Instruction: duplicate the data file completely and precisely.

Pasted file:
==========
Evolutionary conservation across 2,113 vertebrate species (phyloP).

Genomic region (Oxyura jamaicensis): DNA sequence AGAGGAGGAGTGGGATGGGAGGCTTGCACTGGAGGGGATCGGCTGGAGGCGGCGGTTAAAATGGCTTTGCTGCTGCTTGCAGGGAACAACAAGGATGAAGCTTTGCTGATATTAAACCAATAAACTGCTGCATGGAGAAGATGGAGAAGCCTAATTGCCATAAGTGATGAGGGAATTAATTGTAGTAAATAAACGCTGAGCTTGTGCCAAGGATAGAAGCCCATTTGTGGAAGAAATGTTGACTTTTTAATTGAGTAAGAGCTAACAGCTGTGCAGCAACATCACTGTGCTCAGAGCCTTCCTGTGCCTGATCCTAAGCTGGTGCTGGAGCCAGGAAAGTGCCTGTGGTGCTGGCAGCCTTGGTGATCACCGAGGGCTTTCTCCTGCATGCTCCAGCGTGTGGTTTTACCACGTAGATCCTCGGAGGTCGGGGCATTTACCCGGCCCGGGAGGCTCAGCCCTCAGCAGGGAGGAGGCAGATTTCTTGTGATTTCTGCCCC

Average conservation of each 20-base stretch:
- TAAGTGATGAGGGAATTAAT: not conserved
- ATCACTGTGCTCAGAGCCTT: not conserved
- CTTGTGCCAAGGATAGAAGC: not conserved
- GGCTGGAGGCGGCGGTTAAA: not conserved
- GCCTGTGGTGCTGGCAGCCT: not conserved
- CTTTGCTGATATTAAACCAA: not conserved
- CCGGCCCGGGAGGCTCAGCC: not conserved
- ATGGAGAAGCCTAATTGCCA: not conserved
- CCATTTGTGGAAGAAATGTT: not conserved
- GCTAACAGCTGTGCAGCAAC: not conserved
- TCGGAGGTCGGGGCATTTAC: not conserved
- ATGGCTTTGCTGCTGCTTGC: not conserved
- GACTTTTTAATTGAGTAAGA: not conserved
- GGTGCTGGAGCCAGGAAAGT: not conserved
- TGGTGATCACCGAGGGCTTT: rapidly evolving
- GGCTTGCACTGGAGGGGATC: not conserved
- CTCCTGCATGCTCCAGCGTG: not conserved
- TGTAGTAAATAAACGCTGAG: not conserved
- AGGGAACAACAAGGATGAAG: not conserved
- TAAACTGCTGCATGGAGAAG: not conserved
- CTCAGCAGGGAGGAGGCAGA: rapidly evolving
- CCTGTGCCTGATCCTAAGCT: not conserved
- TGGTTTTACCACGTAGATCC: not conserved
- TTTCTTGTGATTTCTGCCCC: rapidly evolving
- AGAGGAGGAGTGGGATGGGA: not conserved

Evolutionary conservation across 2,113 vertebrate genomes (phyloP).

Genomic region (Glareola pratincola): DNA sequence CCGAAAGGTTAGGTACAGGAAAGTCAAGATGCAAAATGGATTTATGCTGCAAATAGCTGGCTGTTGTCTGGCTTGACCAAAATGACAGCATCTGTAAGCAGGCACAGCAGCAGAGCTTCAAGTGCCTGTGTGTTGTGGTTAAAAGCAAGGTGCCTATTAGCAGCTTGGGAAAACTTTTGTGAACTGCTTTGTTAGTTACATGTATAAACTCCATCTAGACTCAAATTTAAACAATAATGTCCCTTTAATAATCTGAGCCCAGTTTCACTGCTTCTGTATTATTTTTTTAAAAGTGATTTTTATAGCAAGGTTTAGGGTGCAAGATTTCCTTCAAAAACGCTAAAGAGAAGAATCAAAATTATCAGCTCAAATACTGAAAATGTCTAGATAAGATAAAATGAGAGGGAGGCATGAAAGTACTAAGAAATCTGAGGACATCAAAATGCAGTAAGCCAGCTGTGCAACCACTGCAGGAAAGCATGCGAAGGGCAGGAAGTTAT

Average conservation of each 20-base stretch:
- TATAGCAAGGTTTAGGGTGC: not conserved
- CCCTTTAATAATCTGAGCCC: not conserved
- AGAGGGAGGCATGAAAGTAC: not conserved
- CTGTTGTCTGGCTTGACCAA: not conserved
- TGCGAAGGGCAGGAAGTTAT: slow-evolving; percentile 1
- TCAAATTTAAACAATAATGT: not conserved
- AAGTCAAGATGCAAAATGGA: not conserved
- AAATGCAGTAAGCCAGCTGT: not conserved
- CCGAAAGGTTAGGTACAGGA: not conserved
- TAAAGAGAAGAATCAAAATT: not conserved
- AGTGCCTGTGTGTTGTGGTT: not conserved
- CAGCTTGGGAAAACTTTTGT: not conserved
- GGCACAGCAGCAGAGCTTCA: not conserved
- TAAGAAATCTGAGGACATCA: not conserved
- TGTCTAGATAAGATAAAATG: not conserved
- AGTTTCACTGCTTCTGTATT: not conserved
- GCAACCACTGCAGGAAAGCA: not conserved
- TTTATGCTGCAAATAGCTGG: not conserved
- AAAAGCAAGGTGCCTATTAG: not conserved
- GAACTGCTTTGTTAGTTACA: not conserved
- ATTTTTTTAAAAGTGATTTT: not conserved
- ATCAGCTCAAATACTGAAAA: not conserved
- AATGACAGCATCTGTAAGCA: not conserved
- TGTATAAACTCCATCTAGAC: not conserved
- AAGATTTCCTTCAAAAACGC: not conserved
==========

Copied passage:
Evolutionary conservation across 2,113 vertebrate species (phyloP).

Genomic region (Oxyura jamaicensis): DNA sequence AGAGGAGGAGTGGGATGGGAGGCTTGCACTGGAGGGGATCGGCTGGAGGCGGCGGTTAAAATGGCTTTGCTGCTGCTTGCAGGGAACAACAAGGATGAAGCTTTGCTGATATTAAACCAATAAACTGCTGCATGGAGAAGATGGAGAAGCCTAATTGCCATAAGTGATGAGGGAATTAATTGTAGTAAATAAACGCTGAGCTTGTGCCAAGGATAGAAGCCCATTTGTGGAAGAAATGTTGACTTTTTAATTGAGTAAGAGCTAACAGCTGTGCAGCAACATCACTGTGCTCAGAGCCTTCCTGTGCCTGATCCTAAGCTGGTGCTGGAGCCAGGAAAGTGCCTGTGGTGCTGGCAGCCTTGGTGATCACCGAGGGCTTTCTCCTGCATGCTCCAGCGTGTGGTTTTACCACGTAGATCCTCGGAGGTCGGGGCATTTACCCGGCCCGGGAGGCTCAGCCCTCAGCAGGGAGGAGGCAGATTTCTTGTGATTTCTGCCCC

Average conservation of each 20-base stretch:
- TAAGTGATGAGGGAATTAAT: not conserved
- ATCACTGTGCTCAGAGCCTT: not conserved
- CTTGTGCCAAGGATAGAAGC: not conserved
- GGCTGGAGGCGGCGGTTAAA: not conserved
- GCCTGTGGTGCTGGCAGCCT: not conserved
- CTTTGCTGATATTAAACCAA: not conserved
- CCGGCCCGGGAGGCTCAGCC: not conserved
- ATGGAGAAGCCTAATTGCCA: not conserved
- CCATTTGTGGAAGAAATGTT: not conserved
- GCTAACAGCTGTGCAGCAAC: not conserved
- TCGGAGGTCGGGGCATTTAC: not conserved
- ATGGCTTTGCTGCTGCTTGC: not conserved
- GACTTTTTAATTGAGTAAGA: not conserved
- GGTGCTGGAGCCAGGAAAGT: not conserved
- TGGTGATCACCGAGGGCTTT: rapidly evolving
- GGCTTGCACTGGAGGGGATC: not conserved
- CTCCTGCATGCTCCAGCGTG: not conserved
- TGTAGTAAATAAACGCTGAG: not conserved
- AGGGAACAACAAGGATGAAG: not conserved
- TAAACTGCTGCATGGAGAAG: not conserved
- CTCAGCAGGGAGGAGGCAGA: rapidly evolving
- CCTGTGCCTGATCCTAAGCT: not conserved
- TGGTTTTACCACGTAGATCC: not conserved
- TTTCTTGTGATTTCTGCCCC: rapidly evolving
- AGAGGAGGAGTGGGATGGGA: not conserved

Evolutionary conservation across 2,113 vertebrate genomes (phyloP).

Genomic region (Glareola pratincola): DNA sequence CCGAAAGGTTAGGTACAGGAAAGTCAAGATGCAAAATGGATTTATGCTGCAAATAGCTGGCTGTTGTCTGGCTTGACCAAAATGACAGCATCTGTAAGCAGGCACAGCAGCAGAGCTTCAAGTGCCTGTGTGTTGTGGTTAAAAGCAAGGTGCCTATTAGCAGCTTGGGAAAACTTTTGTGAACTGCTTTGTTAGTTACATGTATAAACTCCATCTAGACTCAAATTTAAACAATAATGTCCCTTTAATAATCTGAGCCCAGTTTCACTGCTTCTGTATTATTTTTTTAAAAGTGATTTTTATAGCAAGGTTTAGGGTGCAAGATTTCCTTCAAAAACGCTAAAGAGAAGAATCAAAATTATCAGCTCAAATACTGAAAATGTCTAGATAAGATAAAATGAGAGGGAGGCATGAAAGTACTAAGAAATCTGAGGACATCAAAATGCAGTAAGCCAGCTGTGCAACCACTGCAGGAAAGCATGCGAAGGGCAGGAAGTTAT

Average conservation of each 20-base stretch:
- TATAGCAAGGTTTAGGGTGC: not conserved
- CCCTTTAATAATCTGAGCCC: not conserved
- AGAGGGAGGCATGAAAGTAC: not conserved
- CTGTTGTCTGGCTTGACCAA: not conserved
- TGCGAAGGGCAGGAAGTTAT: slow-evolving; percentile 1
- TCAAATTTAAACAATAATGT: not conserved
- AAGTCAAGATGCAAAATGGA: not conserved
- AAATGCAGTAAGCCAGCTGT: not conserved
- CCGAAAGGTTAGGTACAGGA: not conserved
- TAAAGAGAAGAATCAAAATT: not conserved
- AGTGCCTGTGTGTTGTGGTT: not conserved
- CAGCTTGGGAAAACTTTTGT: not conserved
- GGCACAGCAGCAGAGCTTCA: not conserved
- TAAGAAATCTGAGGACATCA: not conserved
- TGTCTAGATAAGATAAAATG: not conserved
- AGTTTCACTGCTTCTGTATT: not conserved
- GCAACCACTGCAGGAAAGCA: not conserved
- TTTATGCTGCAAATAGCTGG: not conserved
- AAAAGCAAGGTGCCTATTAG: not conserved
- GAACTGCTTTGTTAGTTACA: not conserved
- ATTTTTTTAAAAGTGATTTT: not conserved
- ATCAGCTCAAATACTGAAAA: not conserved
- AATGACAGCATCTGTAAGCA: not conserved
- TGTATAAACTCCATCTAGAC: not conserved
- AAGATTTCCTTCAAAAACGC: not conserved